Three lawmakers from Britain's governing Conservatives quit over the government's "disastrous handling of Brexit" on Wednesday, in a blow to Prime Minister Theresa May's attempts to unite her party around plans to leave the European Union.
The lawmakers, long critical of May's Brexit strategy to leave the EU which they believe is being driven by Conservative eurosceptics, said in a statement they would join a new group in parliament set up by seven former opposition Labour politicians.
May said she was saddened by the resignations, but signalled she would press on with her attempts to win a deal before Britain is due to leave the bloc on March 29.
But the resignations put May in an even weaker position in parliament, where her Brexit deal was crushed by lawmakers last month when both eurosceptics and EU supporters voted against an agreement they say offers the worst of all worlds.
They could also undermine May's negotiating position in Brussels, where she is going later on Wednesday for talks with Commission President Jean-Claude Juncker to try to secure an opening for further technical work on revising the agreement.
With only 37 days until Britain leaves the EU, its biggest foreign and trade policy shift in more than 40 years, divisions over Brexit are redrawing the political landscape. The resignations threaten a decades-old two-party system.
"The final straw for us has been this government's disastrous handling of Brexit," the three lawmakers, Heidi Allen, Anna Soubry and Sarah Wollaston, said in a letter to May.
"We no longer feel we can remain in the party of a government whose policies and priorities are so firmly in the grip of the ERG and DUP," they said, referring to Conservative pro-Brexit lawmakers and the Northern Irish Democratic Unionist Party which props up the government in parliament.
In response, May acknowledged that Britain's membership of the EU "has been a source of disagreement both in our party and in our country for a long time".
"But by ... implementing the decision of the British people we are doing the right thing for our country," she said. Asked what the prime minister would say to others considering resigning, her spokesman said: "She would, as she always has, ask for the support of her colleagues in delivering (Brexit)".
The three sat in parliament on Wednesday with a new grouping which broke away from the Labour Party earlier this week over increasing frustration with their leader Jeremy Corbyn's Brexit strategy and a row over anti-Semitism.
Another former Labour lawmaker joined their ranks late on Tuesday, and several politicians from both the main opposition party and Conservatives said they expected more to follow from both sides of parliament.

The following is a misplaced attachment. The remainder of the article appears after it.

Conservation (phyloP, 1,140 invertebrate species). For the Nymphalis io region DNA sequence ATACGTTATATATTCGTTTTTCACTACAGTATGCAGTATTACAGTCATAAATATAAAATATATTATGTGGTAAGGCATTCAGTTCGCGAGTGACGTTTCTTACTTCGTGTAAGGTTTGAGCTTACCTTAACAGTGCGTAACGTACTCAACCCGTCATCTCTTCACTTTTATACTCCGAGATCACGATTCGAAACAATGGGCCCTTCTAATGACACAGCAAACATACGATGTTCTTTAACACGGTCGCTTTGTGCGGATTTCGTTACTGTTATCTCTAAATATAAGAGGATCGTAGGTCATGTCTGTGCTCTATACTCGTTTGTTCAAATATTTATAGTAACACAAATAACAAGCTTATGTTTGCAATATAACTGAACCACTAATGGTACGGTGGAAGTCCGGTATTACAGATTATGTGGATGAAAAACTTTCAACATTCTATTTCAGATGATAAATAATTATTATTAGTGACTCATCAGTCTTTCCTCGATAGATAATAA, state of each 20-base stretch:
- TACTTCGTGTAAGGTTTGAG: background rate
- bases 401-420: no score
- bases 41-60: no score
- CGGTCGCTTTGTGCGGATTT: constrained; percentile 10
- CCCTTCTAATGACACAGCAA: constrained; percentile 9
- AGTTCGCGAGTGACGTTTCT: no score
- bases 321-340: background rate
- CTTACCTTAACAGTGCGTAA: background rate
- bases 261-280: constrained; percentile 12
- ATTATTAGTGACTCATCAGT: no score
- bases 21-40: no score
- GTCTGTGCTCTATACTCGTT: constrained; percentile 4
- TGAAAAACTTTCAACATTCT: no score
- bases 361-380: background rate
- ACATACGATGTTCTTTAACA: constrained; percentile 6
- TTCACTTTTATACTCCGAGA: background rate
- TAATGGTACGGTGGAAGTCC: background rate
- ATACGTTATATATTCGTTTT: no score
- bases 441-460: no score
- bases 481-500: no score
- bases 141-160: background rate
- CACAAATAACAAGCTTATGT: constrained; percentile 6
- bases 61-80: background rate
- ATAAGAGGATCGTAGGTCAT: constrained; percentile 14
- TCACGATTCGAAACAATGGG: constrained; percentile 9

For May's Brexit plan, the resignations are yet another knock to more than two years of talks to leave the EU, which have been punctuated by defeats in parliament, rows over policy and a confidence vote, which she ultimately won.
Britain's 2016 EU referendum, when 52 percent voted to leave versus 48 to remain, has split not only British towns and villages but also parliament, with both Conservative and Labour leaders struggling to keep their parties united.
May has faced a difficult balancing act. Eurosceptic members of her party want a clean break with the bloc, pro-EU lawmakers argue for the closest possible ties, while many in the middle are increasing frustrated over the lack of movement.
Those who have resigned have long accused May of leaning too far towards Brexit supporters, sticking to red lines which they, and many in Labour, say have made a comprehensive deal all but impossible to negotiate.
But May will head to Brussels hoping that her team will get the green light to start more technical negotiations on how to satisfy the concerns of mostly Brexit supporters over the so-called Northern Irish backstop arrangement.
The "backstop", an insurance policy to avoid a hard border between the British province of Northern Ireland and EU member Ireland if the UK and EU fail to agree a deal on future ties, is the main point of contention in ongoing talks with Brussels.
British officials are hoping they can secure the kind of legal assurances that the backstop cannot trap Britain in the EU's sphere to persuade lawmakers to back a revised deal.
But May's argument she can command a majority in parliament if the EU hands her such assurances is getting weaker. A government defeat last week showed the eurosceptics' muscle.
One pro-Brexit Conservative lawmaker, Andrew Bridgen, said: "I would find it very difficult to accept a legal document from the same lawyer whose definitive advice four weeks ago was that we could be trapped in the backstop in perpetuity."